“I can’t think of any guys who love wading through high street crowds on a Saturday afternoon in order to buy a new winter jumper,” says Kieran O’Neill when considering the men’s approach to fashion. Unlike in the past, men do want to look good when dressing and be praised for it by colleagues, family, friends and partner. Nevertheless, they still want things to be as easy as it gets. Thread, the company O’Neill launched in 2012, offers men the service of personal stylists for free, who create personalized looks for them according to their needs and preferences. First, Thread users must go through an online questionnaire that analyzes their personal fashion preferences and also asks practical information like size, favorite fits, brand preferences, desired spending per product category, dressing habits and income. Afterwards, human stylists decode the data gathered online and configure looks that are sent to users, who can decide then whether to purchase certain products or not. Once an order is made, Thread buys it directly from affiliated retailers and arranges delivery to the client, so that customers don’t have to visit third-party websites. At present, Thread operates only in the UK and partners with affiliated retailers such as Urban Outfitters, End Clothing, Liberty, Burberry and Paul Smith, among others. The company currently has over 228,000 users paired with stylists, and about 4,000 new users a week. Here, O’Neill discusses with us about why men still need professional assistance when dressing and the male shopping behavior. Interview by Lorenzo Molina

What is the average age of your male user?
Most Thread users are in the range from 26 to 45, but we see every kind of guy using the site—from the 21-year-old uni grad starting his first job to the older guy who wants to dress better but doesn’t have the time to go to a bunch of shops to find the best things for him.

Men have more information about fashion and beauty on the Internet than ever before. Also image-driven apps like Instagram to search for inspiration on outfits. Why do they keep on needing professional assistance when dressing? And, are they willing to pay for it?
I think that, more than ever, guys want to dress well, in part because they have more access to information and inspiration about clothes and dressing than ever before. But it’s not easy to take that barrage of information and translate it into a wardrobe of clothes they look good in. With Thread every guy can have access to an expert who knows what he looks like, what he likes and his budget, who can bring him a short list of the best clothes for him—and make it all really easy. Also, it’s free.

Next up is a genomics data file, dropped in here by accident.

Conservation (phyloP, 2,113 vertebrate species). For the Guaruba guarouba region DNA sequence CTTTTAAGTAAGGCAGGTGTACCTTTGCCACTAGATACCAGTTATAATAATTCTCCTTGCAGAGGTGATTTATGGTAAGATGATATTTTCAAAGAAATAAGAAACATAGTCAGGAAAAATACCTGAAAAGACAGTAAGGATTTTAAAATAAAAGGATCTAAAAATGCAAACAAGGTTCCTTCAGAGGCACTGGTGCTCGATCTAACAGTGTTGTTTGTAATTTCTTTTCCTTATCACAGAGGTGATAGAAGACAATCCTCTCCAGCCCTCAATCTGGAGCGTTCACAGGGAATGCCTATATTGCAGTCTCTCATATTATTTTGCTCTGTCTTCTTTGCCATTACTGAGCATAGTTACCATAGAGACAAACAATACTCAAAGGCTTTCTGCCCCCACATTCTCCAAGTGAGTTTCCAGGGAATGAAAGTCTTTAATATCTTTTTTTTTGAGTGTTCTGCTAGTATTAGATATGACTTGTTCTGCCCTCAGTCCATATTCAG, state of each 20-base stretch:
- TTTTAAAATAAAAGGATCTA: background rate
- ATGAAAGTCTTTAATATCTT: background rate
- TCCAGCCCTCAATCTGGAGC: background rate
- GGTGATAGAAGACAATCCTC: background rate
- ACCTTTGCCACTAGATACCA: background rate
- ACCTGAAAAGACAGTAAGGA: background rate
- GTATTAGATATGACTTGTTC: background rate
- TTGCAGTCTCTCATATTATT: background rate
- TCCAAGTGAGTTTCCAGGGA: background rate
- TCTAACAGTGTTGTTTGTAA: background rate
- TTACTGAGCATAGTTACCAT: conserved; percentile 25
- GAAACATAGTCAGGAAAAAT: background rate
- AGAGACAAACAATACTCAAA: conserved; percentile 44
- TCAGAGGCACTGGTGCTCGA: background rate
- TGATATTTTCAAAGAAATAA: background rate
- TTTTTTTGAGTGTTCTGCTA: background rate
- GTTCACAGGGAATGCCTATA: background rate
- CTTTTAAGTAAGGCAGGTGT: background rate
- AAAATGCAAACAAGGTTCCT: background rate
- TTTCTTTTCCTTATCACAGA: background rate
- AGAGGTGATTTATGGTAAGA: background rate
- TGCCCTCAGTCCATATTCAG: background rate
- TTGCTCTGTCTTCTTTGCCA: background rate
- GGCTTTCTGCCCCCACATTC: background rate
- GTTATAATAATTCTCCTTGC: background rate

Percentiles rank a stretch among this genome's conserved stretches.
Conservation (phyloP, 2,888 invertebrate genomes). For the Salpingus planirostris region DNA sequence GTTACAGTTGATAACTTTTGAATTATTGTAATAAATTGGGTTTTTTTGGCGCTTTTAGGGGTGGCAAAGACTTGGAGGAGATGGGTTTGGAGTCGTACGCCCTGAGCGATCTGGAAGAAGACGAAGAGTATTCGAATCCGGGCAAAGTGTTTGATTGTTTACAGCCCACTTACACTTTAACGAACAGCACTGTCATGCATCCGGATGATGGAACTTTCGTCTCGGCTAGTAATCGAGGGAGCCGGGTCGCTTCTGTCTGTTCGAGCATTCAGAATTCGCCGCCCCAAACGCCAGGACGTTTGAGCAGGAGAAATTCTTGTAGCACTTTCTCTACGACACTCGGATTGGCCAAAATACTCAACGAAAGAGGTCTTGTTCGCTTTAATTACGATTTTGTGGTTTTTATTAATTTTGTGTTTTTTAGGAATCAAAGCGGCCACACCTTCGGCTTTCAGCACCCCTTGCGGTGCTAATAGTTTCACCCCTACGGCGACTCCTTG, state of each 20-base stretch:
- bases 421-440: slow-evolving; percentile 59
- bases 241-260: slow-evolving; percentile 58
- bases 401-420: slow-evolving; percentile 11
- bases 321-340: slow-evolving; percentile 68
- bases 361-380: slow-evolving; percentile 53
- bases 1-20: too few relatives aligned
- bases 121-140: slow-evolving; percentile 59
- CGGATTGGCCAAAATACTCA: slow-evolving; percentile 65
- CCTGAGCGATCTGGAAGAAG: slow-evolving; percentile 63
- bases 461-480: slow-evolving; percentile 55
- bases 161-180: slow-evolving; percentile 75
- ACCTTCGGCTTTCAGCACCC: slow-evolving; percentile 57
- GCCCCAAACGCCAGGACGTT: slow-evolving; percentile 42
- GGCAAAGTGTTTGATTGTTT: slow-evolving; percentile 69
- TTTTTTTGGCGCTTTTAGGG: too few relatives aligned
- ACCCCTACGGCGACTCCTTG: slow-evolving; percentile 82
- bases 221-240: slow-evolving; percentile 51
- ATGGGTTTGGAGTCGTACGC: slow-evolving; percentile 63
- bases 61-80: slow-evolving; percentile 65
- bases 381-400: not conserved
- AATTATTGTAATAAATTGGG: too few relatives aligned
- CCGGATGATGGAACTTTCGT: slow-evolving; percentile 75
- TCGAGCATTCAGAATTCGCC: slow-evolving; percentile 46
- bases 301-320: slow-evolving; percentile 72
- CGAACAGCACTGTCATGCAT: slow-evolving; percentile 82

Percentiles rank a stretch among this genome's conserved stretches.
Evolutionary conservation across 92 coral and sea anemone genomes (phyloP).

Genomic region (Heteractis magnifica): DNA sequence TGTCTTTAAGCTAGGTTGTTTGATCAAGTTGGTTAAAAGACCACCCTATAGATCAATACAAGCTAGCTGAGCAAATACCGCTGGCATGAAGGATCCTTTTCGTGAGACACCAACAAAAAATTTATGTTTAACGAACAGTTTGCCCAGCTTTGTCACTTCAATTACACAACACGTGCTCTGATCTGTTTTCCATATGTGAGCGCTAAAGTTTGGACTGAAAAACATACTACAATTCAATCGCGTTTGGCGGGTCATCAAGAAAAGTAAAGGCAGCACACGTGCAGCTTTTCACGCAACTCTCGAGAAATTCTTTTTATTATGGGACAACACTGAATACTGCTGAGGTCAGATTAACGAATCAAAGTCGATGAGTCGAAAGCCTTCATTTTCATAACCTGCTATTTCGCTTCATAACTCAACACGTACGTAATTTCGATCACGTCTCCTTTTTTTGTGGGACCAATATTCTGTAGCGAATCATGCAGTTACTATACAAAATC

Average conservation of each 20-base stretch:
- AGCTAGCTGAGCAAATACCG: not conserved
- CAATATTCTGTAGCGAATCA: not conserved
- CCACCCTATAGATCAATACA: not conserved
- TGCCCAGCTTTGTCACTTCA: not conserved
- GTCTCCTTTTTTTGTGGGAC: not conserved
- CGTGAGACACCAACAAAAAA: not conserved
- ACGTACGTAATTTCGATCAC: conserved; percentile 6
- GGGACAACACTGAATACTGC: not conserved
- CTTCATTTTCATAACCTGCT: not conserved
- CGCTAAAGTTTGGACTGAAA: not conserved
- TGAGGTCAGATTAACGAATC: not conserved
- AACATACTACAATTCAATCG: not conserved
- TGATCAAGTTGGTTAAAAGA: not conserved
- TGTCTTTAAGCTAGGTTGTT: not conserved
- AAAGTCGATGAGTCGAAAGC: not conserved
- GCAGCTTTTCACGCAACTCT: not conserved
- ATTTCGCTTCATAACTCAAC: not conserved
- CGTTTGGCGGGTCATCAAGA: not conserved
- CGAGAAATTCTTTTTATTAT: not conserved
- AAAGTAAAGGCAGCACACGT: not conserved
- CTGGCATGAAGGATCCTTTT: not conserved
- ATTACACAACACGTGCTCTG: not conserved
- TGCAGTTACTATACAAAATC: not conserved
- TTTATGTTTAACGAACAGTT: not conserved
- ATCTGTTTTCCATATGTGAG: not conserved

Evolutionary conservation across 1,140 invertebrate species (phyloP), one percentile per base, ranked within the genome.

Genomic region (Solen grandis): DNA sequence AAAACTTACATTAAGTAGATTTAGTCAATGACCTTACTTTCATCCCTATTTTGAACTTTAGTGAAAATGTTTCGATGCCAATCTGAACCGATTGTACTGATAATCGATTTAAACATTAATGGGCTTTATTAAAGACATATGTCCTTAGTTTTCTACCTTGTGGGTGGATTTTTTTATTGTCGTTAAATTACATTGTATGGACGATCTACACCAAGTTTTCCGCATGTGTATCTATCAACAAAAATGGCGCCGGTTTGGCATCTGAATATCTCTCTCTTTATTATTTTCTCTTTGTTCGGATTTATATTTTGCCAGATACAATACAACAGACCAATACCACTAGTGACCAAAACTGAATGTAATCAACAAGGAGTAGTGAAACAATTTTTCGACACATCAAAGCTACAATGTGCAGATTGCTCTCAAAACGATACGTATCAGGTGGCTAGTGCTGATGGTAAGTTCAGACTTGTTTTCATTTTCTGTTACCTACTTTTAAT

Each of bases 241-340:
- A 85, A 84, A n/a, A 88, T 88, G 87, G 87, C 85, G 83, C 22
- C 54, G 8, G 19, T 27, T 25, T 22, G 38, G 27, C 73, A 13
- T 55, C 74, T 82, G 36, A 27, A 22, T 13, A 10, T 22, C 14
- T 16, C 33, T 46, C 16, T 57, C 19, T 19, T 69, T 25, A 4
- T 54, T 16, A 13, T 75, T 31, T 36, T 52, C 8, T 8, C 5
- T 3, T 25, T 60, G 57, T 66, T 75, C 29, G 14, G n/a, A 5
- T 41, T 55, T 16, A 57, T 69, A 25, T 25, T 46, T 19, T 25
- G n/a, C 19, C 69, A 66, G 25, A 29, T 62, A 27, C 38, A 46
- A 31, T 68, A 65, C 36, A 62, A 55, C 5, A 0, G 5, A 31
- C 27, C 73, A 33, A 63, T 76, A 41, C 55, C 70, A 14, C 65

You told in an old interview that "men want to look good but don't like the hassle involved". Isn't the youngest male generation as shopaholic as their female counterparts?
Of course there are men who avidly follow fashion. But most don’t. And I can’t think of any guys who love wading through High Street crowds on a Saturday afternoon in order to buy a new winter jumper—only to be unsure about whether it actually looks good on them. Most men want a better way, and we have the chance to create a new default for how they buy clothes.

Do you think that brick-and-mortar stores are lacking of good styling service for customers? Why?
Most small stores don’t keep personal stylists on staff, and if they do most guys couldn’t afford to hire one. By using technology to make it easy for stylists to find the best clothes for each guy, we’re able to offer that personal styling experience—for free.  

What are the most important features that men carefully check when buying clothes? Men are said to be more brand-loyal than women and to care more about quality than design... is this still up-to-date?
We did some research and found that the average British man spends more on clothes each year than the average woman—$1,020 per year versus $945. But we also found that on average guys wear only 13% of the clothes in their closets. So although guys spend more, they return to the staples they feel comfortable in time and again.

Thread's style director Shaunie Brett
Thread's style director Shaunie Brett